Died: October 1408
Gower in History
The life of the poet John Gower is one that has been shrouded in a fair amount of mystery for over six hundred years. Evidence points to him being born sometime in the 1330s (being that he was probably a man of over sixty by the turn of the century) and as being a member of the Kentish gentry. Gower was a personal friend of his fellow poet Geoffrey Chaucer and seems to have been on highly good terms with King Henry IV long before he became king. There is no evidence whatsoever that Gower had any children, and he did not marry until 1398, when he wed a woman named Agnes Groudolf. Unlike Chaucer, Gower does not seem to have involved himself in governmental affairs to any great extent, but evidence points to him being somewhat of a man of the law. By far, Gower is most remembered for his poetic works, written selectively in English, Latin or French. Some of Gower's major works include: the Vox Clamantis (written in Latin about the Peasants Revolt of 1381); the Cronica Tripartita (also written in Latin, about the downfall of Richard II and the accession of Henry IV); and, quite possibly his most famous work, the Confessio Amantis (a collection of numerous narrative poems, written in English). Gower died in October 1408 as a man at least in his seventies and was arguably one of the greatest poets of the middle ages.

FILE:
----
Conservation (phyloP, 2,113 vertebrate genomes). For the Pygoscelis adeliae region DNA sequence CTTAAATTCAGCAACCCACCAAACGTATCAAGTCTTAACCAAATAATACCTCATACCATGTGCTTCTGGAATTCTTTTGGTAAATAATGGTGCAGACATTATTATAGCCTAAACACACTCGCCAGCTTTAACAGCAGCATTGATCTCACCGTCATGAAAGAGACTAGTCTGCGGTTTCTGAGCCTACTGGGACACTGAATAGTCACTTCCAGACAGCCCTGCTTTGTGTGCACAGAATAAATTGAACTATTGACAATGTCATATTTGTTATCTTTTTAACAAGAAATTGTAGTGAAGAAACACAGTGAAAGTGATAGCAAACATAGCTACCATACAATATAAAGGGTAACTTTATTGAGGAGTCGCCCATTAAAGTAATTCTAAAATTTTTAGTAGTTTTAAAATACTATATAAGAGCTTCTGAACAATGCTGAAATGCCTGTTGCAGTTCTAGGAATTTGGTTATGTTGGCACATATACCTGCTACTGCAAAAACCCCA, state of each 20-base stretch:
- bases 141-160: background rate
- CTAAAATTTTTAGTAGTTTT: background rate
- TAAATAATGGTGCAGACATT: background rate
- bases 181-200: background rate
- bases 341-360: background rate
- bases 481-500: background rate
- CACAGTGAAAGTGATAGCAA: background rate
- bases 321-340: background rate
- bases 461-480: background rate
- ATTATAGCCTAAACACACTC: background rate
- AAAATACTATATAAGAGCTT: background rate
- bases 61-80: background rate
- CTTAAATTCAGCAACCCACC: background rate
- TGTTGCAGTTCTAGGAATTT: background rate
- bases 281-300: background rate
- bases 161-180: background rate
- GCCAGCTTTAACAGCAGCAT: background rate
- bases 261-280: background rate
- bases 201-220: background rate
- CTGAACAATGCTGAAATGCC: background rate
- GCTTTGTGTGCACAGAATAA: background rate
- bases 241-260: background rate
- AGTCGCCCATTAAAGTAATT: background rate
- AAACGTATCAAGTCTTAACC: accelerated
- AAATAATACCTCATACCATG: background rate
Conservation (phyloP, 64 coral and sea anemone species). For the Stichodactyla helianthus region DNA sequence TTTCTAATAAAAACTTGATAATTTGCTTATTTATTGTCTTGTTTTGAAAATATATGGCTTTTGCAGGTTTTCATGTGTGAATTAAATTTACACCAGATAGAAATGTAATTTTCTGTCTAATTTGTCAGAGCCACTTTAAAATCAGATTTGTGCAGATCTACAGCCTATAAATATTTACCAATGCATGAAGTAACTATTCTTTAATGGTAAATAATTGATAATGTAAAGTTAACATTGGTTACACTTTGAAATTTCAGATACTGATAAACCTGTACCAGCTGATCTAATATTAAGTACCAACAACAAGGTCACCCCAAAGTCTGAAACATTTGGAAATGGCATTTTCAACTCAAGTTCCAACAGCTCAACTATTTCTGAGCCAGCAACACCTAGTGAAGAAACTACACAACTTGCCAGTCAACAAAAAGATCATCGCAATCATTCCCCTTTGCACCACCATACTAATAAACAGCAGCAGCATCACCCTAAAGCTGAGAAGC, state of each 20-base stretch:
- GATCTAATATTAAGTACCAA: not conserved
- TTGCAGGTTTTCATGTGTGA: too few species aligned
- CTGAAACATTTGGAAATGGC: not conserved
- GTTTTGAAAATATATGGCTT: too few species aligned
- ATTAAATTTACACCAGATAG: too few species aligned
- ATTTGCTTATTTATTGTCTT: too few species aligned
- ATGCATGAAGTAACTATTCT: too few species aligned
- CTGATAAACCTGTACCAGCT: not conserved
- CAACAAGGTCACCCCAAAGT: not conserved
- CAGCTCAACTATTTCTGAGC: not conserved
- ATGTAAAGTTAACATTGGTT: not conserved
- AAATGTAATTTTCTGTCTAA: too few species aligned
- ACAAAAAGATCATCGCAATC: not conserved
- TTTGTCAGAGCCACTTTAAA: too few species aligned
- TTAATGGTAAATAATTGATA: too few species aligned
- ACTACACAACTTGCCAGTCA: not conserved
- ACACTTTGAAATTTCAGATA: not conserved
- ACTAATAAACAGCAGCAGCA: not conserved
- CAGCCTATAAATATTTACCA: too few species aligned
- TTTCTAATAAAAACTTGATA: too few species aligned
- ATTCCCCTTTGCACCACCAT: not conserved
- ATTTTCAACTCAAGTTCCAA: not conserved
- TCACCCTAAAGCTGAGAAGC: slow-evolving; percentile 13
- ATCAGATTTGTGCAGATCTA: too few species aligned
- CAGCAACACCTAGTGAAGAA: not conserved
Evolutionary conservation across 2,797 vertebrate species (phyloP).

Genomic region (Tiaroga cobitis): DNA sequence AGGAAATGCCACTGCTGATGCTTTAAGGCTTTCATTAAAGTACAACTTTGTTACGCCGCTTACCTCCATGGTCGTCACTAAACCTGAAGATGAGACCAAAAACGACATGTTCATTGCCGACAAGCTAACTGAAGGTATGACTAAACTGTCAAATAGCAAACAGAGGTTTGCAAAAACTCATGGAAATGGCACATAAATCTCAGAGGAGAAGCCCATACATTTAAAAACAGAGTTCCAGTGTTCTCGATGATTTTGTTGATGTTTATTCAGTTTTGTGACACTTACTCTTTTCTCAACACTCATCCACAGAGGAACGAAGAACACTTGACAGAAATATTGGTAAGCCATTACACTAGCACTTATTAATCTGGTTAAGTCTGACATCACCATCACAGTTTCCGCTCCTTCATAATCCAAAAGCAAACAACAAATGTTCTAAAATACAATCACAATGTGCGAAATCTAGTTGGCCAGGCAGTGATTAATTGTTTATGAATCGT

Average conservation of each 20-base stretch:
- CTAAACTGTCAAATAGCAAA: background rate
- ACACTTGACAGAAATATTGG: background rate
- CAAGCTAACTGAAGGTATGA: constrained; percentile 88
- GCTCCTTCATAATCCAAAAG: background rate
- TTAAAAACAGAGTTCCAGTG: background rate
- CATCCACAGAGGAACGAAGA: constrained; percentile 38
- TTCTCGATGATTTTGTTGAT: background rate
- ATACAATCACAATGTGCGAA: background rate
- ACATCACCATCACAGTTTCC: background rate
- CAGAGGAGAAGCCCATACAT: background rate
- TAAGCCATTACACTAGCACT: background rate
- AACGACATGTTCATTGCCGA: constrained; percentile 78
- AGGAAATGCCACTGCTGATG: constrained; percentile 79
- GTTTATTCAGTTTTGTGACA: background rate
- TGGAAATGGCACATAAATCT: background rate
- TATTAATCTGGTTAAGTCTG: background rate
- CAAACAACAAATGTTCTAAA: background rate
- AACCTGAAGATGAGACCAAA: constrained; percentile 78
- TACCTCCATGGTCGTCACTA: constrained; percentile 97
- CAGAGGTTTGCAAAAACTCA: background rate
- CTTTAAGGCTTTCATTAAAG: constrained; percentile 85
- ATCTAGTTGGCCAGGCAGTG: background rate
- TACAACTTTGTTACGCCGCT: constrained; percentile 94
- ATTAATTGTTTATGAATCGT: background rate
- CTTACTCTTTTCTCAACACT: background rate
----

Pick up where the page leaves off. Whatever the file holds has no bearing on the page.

Gower in Shakespeare
Appears in: Henry IV, Part 2; Pericles
John Gower (or a man we are led to believe is him) appears very briefly in 2 Henry IV when he is seen acting as a messenger to the Lord Chief Justice, informing him of the whereabouts of the king and prince. He is invited to dinner by Sir John Falstaff, a courtesy he politely refuses. Additionally, Gower appears as the chorus in Shakespeare's romance play Pericles. The play is a retelling of Book VIII of Gower's Confessio Amantis.